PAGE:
H2O on Hadoop

The following options are available:

-kerberos_login
      Use Jetty KerberosLoginService

-login_conf <filename>
      LoginService configuration file

-user_name <username>
      Override name of user for which access is allowed

Example:

hadoop jar h2odriver.jar -n 3 -mapperXmx 10g -kerberos_login -login_conf kerb.conf -output hdfsOutputDirectory -user_name kerb_principal
Sparkling Water

The following Spark conf properties exist for Kerberos configuration:

Spark conf property Description
spark.ext.h2o.kerberos.login Use Jetty Krb5LoginModule
spark.ext.h2o.login.conf LoginService configuration file
spark.ext.h2o.user.name Name of user for which access is allowed

Example:

$SPARK_HOME/bin/spark-submit --class water.SparklingWaterDriver --conf spark.ext.h2o.kerberos.login=true --conf spark.ext.h2o.user.name=kerb_principal --conf spark.ext.h2o.login.conf=kerb.conf sparkling-water-assembly-0.2.17-SNAPSHOT-all.jar

LDAP Authentication

H2O client and server side configuration for LDAP is discussed below. Authentication is implemented using Basic Auth.

LDAP H2O Client Side

Flow Web UI Client

When authentication is enabled, the user will be presented with a username and password dialog box when attempting to reach Flow.

R Client

The following code snippet demonstrates connecting to an H2O cluster with authentication:

h2o.init(ip = "a.b.c.d", port = 54321, username = "myusername", password = "mypassword")
Python Client

Not yet implemented. Please contact H2O for an update.

LDAP H2O Server Side

An ldap.conf configuration file must be provided by the user. As an example, this file works for H2O’s internal LDAP server. You will certainly need help from your IT security folks to adjust this configuration file for your environment.

Example ldap.conf:

ldaploginmodule {
    org.eclipse.jetty.plus.jaas.spi.LdapLoginModule required
    debug="true"
    useLdaps="false"
    contextFactory="com.sun.jndi.ldap.LdapCtxFactory"
    hostname="ldap.0xdata.loc"
    port="389"
    bindDn="cn=admin,dc=0xdata,dc=loc"
    bindPassword="0xdata"
    authenticationMethod="simple"
    forceBindingLogin="true"
    userBaseDn="ou=users,dc=0xdata,dc=loc";
};

See the Jetty 8 LdapLoginModule documentation for more information.

Standalone H2O

The following options are available:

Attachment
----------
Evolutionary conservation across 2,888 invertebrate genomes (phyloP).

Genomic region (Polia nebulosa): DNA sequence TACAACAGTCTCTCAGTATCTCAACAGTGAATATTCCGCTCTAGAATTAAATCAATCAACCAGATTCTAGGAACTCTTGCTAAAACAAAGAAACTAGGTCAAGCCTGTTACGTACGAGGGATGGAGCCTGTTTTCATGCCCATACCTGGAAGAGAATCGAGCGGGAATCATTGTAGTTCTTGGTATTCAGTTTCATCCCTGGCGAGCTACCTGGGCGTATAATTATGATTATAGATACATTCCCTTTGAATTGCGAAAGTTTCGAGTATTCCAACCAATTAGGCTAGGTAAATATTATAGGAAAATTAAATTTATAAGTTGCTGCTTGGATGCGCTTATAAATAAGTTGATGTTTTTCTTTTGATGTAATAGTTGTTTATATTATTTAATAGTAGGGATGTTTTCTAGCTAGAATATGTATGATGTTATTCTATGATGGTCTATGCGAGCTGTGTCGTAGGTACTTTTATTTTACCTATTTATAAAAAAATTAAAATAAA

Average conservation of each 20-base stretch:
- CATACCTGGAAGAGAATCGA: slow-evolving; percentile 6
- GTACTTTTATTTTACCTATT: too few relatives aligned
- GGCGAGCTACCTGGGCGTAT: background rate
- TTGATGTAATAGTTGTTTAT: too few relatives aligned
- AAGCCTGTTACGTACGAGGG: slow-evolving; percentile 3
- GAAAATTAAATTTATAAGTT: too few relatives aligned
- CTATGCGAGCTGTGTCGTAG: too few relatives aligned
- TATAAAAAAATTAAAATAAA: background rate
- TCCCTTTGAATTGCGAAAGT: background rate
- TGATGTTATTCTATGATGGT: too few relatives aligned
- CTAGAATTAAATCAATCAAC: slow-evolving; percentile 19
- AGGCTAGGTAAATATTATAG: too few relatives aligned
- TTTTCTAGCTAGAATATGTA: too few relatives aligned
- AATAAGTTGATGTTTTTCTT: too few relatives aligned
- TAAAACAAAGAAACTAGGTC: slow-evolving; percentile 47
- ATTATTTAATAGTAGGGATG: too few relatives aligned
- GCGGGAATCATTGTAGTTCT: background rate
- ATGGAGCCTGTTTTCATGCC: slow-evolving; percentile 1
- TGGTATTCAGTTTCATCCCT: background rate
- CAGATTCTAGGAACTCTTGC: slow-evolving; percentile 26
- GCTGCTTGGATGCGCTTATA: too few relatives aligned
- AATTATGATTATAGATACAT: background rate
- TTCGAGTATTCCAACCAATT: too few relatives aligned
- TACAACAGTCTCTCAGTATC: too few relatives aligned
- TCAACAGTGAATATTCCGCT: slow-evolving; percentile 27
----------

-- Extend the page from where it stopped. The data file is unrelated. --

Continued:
-ldap_login
      Use Jetty LdapLoginService

-login_conf <filename>
      LoginService configuration file

-user_name <username>
      Override name of user for which access is allowed

Example:

java -jar h2o.jar -ldap_login -login_conf ldap.conf

java -jar h2o.jar -ldap_login -login_conf ldap.conf -user_name myLDAPusername
H2O on Hadoop

The following options are available:

-ldap_login
      Use Jetty LdapLoginService

-login_conf <filename>
      LoginService configuration file

-user_name <username>
      Override name of user for which access is allowed

Example:

hadoop jar h2odriver.jar -n 3 -mapperXmx 10g -ldap_login -login_conf ldap.conf -output hdfsOutputDirectory

hadoop jar h2odriver.jar -n 3 -mapperXmx 10g -ldap_login -login_conf ldap.conf -user_name myLDAPusername -output hdfsOutputDirectory
Sparkling Water

The following Spark conf properties exist for Java keystore configuration:

Spark conf property Description
spark.ext.h2o.ldap.login Use Jetty LdapLoginService
spark.ext.h2o.login.conf LoginService configuration file
spark.ext.h2o.user.name Override name of user for which access is allowed

Example:

$SPARK_HOME/bin/spark-submit --class water.SparklingWaterDriver --conf spark.ext.h2o.ldap.login=true --conf spark.ext.h2o.login.conf=/path/to/ldap.conf sparkling-water-assembly-0.2.17-SNAPSHOT-all.jar

$SPARK_HOME/bin/spark-submit --class water.SparklingWaterDriver --conf spark.ext.h2o.ldap.login=true --conf spark.ext.h2o.user.name=myLDAPusername --conf spark.ext.h2o.login.conf=/path/to/ldap.conf sparkling-water-assembly-0.2.17-SNAPSHOT-all.jar
LDAP Authentication and MapR

The following information is for users who authentication with LDAP on MapR, which uses a proprietary Hadoop configuration property that specifies the configuration file. Additional information is available here: http://doc.mapr.com/display/MapR/mapr.login.conf.

In order to make LDAP authentication work, add the ldap.conf definition to the MapR configuration file in /opt/mapr/conf/mapr.login.conf.


Pluggable Authentication Module (PAM) Authentication

This section describes H2O client and server side configuration for PAM authentication.

PAM H2O Client Side

Flow UI Client

When PAM authentication is enabled, the user will be presented with a username and password dialog box when attempting to reach Flow.

R Client

The following code snippet demonstrates connecting to an H2O cluster with authentication: